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RSU doctoral student Justīne Vīķe

Doctoral study programme: Sociology

Thesis title: Zinātnieku un komersantu iesaiste izgudrojumu komercializēšanā Latvijā, izmantojot zinātnes komunikācijas instrumentus

Scientific supervisors: Acting Assist. Prof. Anda Laķe un doc. Ivans Jānis Mihailovs



"People are what matters to me – both in life and the study process. While doing my doctoral studies, I experienced enormous support from my family, colleagues and from the supervisors of my doctoral thesis, and I can say with certainty that the contacts and acquaintances I have made are the most valuable assets of my involvement in this experience.

I get carried away by everything already explored and innovative – science is what fascinates me. I also believe that academic work, definitely, is my true calling. At present within the study course Management of Knowledge and Innovations I teach students at Rīga Stradiņš University how to develop creative thinking."


"My research is based on the ways and means of how science can serve society or how the process of the university’s third mission is implemented in Latvia. The first two missions of a university are to provide education and research, whereas the third focuses on the transfer of knowledge and technology to the community. Thus, my doctoral thesis is devoted to research sociology, technology transfer and science communication.

The study of the sociology of research, if one may put it that way, is a science about science. Science as a social activity, its capability to be reproduced and the process of the forming of scientific communities. The core subject matter of my thesis is technology transfer – a process which enables the transfer of knowledge created within the university to entrepreneurs.

At this stage, I have described science communication only from a theoretical perspective. The relationship between scientists and society, among them industry representatives, has considerably changed over the years, considering that until the 19th century scientists enjoyed a favoured position and were free to decide how and when to communicate with society and whether to engage in such practice at all. In the 20th – 21st century this relationship between science and society has changed substantially. Contemporary researchers need to make their research findings accessible to the public and, among other things, have to understand public desires and needs for solving diverse issues, for if a scientist remains silent about his findings, no one will ever know of his discoveries or accomplishments. Nowadays researchers also have to work on their PR.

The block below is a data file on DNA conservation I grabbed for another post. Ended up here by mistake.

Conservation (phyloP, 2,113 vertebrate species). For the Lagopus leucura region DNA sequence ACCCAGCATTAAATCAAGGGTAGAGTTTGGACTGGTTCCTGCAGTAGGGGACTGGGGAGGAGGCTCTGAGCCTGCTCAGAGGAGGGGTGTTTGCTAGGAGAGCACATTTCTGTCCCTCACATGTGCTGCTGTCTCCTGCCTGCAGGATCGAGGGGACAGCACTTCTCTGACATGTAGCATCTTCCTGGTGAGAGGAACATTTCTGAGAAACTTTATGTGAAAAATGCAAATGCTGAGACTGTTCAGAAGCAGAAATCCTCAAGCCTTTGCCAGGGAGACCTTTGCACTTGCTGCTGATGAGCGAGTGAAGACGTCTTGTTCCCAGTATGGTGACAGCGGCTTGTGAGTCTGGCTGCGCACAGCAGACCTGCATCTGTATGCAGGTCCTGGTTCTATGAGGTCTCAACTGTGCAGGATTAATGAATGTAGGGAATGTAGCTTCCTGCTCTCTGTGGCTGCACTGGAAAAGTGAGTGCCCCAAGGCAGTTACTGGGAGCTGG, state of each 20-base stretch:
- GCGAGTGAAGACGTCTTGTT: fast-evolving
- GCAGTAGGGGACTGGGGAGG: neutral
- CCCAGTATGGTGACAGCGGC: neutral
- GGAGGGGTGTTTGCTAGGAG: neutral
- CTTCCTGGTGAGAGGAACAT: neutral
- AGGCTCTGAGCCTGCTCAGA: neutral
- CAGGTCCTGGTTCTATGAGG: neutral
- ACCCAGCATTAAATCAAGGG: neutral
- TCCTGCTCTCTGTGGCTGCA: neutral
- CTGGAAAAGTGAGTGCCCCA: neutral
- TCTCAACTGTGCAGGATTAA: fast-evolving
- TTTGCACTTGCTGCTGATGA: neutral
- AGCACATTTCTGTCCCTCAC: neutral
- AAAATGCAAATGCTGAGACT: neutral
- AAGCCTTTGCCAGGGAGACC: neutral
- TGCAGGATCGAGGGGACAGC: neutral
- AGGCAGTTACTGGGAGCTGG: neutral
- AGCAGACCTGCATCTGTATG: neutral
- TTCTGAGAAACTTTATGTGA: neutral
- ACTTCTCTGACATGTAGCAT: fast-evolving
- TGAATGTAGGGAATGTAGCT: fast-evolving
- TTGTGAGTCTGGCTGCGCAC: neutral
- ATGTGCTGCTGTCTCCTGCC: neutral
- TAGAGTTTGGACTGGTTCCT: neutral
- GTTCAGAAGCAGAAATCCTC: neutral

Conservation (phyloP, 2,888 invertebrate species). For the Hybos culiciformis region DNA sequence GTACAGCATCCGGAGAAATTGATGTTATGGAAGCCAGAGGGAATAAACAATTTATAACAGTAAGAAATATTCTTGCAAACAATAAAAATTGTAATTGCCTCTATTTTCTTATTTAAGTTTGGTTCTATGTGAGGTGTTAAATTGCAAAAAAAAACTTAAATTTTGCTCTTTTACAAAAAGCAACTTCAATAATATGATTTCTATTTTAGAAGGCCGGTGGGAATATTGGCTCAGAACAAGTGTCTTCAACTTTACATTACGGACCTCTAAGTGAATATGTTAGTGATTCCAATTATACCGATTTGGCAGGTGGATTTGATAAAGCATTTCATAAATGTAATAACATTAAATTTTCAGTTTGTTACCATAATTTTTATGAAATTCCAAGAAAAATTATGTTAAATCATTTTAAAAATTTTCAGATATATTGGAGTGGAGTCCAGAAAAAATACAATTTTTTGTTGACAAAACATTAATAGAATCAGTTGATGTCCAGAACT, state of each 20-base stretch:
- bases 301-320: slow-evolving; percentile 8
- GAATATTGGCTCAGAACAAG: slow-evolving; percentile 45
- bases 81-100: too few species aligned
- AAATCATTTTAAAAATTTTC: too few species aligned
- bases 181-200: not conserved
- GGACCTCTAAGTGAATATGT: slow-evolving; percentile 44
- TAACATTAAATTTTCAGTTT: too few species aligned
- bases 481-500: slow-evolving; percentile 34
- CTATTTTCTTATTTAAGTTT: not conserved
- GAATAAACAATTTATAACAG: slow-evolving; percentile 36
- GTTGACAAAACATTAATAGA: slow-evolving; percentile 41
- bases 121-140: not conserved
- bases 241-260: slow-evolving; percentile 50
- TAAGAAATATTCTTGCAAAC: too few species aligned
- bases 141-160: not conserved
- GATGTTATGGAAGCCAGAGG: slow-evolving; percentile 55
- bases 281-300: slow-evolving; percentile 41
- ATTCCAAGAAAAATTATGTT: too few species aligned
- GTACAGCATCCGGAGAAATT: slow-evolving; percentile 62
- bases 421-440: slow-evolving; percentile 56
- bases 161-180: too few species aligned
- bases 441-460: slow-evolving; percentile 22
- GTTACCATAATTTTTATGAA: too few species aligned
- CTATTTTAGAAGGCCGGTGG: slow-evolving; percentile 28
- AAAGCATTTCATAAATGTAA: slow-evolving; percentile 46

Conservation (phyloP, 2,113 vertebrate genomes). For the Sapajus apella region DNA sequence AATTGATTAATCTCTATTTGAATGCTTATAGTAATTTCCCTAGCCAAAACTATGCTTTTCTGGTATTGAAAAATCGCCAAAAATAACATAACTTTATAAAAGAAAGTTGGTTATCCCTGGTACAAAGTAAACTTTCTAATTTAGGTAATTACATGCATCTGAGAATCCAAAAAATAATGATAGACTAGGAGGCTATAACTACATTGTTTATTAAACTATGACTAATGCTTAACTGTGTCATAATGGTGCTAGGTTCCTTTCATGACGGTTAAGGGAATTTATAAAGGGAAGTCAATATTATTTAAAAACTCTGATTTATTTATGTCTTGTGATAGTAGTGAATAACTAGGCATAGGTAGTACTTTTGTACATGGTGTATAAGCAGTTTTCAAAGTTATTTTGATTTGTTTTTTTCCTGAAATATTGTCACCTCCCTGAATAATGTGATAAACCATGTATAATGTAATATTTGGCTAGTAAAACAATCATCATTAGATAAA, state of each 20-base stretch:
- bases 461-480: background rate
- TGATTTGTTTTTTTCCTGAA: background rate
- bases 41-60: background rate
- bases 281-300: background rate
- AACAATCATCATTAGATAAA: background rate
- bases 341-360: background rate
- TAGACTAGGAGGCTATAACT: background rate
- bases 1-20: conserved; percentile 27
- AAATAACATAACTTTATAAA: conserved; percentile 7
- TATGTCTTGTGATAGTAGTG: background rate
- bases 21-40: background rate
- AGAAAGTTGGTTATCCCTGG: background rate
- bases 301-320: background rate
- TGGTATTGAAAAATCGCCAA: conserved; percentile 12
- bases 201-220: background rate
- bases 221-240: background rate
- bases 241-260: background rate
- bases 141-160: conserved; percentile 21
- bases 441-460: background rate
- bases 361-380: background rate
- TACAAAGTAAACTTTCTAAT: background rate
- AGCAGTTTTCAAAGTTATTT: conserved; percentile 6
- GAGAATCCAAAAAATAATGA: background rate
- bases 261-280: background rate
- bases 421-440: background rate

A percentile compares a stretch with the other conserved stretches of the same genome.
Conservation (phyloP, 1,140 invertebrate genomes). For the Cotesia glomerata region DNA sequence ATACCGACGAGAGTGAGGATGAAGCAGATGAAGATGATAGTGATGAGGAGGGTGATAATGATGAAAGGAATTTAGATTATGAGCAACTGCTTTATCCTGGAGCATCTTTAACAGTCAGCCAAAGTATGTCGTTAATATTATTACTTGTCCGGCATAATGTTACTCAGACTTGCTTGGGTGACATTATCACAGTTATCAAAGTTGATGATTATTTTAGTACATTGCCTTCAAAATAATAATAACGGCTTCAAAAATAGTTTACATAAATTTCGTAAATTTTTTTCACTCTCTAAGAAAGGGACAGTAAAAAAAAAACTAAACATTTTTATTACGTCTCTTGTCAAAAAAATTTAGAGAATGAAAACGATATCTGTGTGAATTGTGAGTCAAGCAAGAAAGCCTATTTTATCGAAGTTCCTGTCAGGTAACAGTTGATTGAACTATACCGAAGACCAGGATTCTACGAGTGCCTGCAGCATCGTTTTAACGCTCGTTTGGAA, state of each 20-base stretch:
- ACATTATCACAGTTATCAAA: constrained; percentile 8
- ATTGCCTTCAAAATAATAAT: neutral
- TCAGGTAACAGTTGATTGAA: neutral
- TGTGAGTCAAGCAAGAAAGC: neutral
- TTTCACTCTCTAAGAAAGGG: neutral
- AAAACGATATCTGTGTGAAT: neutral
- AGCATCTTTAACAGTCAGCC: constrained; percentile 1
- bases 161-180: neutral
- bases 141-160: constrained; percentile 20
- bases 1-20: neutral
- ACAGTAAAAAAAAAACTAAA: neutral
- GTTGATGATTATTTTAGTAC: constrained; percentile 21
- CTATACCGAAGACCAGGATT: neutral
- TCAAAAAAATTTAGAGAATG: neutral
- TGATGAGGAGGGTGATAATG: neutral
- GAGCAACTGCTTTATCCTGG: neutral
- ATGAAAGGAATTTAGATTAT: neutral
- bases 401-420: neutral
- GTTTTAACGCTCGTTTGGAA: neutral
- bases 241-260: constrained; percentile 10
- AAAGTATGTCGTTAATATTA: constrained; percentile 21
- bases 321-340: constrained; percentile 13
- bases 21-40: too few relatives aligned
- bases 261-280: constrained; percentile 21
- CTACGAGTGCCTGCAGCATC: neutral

The present focus is upon means and tools for ensuring the process of science communication. I intend to devote my further research to functional science communication tools in Latvia from long-term perspective, singling out those which provide for easy and effective application, given that not all researchers are good communicators, are too keen on social media or excited about giving a public presentation on their scientific work."

RSU 3rd year doctoral student in sociology Justīne Vīķe reflects on the study process at RSU: "Rīga Stradiņš University provides the safety and necessary support to doctoral students, breaking previous scientific presumptions and dogmas."


"The global economy of today demands access to knowledge. Researchers are urged to incorporate the desires and interests of manufacturers into their practical research. Moreover, communication with the public has become a researcher’s duty. These are very topical issues in society today.

I first learned about science communication when I started to work upon my master’s thesis under the RSU study programme Strategic and Public Relations Management which dealt with factors affecting commercialisation of results of scientific research in Latvia. Back then the scientific supervisor of my doctoral thesis Ivans Jānis Mihailovs advised me to draw attention to the concept of science communication.

The work at the RSU Technology Transfer Office where we had to take on the role of negotiators between researchers and entrepreneurs, interpreting the needs of both parties and looking for collaboration possibilities, further enhanced my interest about technology transfer and science communication.

I am pleased that everyone has an opinion about the subject matter of my thesis; it stirs much discussion, particularly at scientific conferences. Any discourse on science communication now and again pushes scientists out of the customary comfort zone, making them realize that they have not undertaken all the duties of a researcher – the findings of their research have not been transferred to the public for use. There is a very good saying which goes like this: research is not finished while the results remain untold. Cooperation between scientists and manufacturers deserves proper attention as well."


"The main aim of my study is to identify factors affecting the involvement of researchers and entrepreneurs in the commercialisation of scientific inventions in Latvia and to develop a theoretical cooperation platform for researchers and entrepreneurs which would contain information about the findings and expertise of scientific institutions. My greatest sense of accomplishment definitely would be if this model were to be implemented at a national level.

I have interviewed the representatives of Latvia’s technology transfer offices and, to identify science communication problem issues and possible solutions, I am looking forward to also interviewing innovation policy makers, entrepreneurs and researchers."


"Given that the study is not completed yet, it is too early to talk about conclusions. Nevertheless, there is one thing I am sure of – the solutions provided by science are open-ended and each answer raises ten new questions."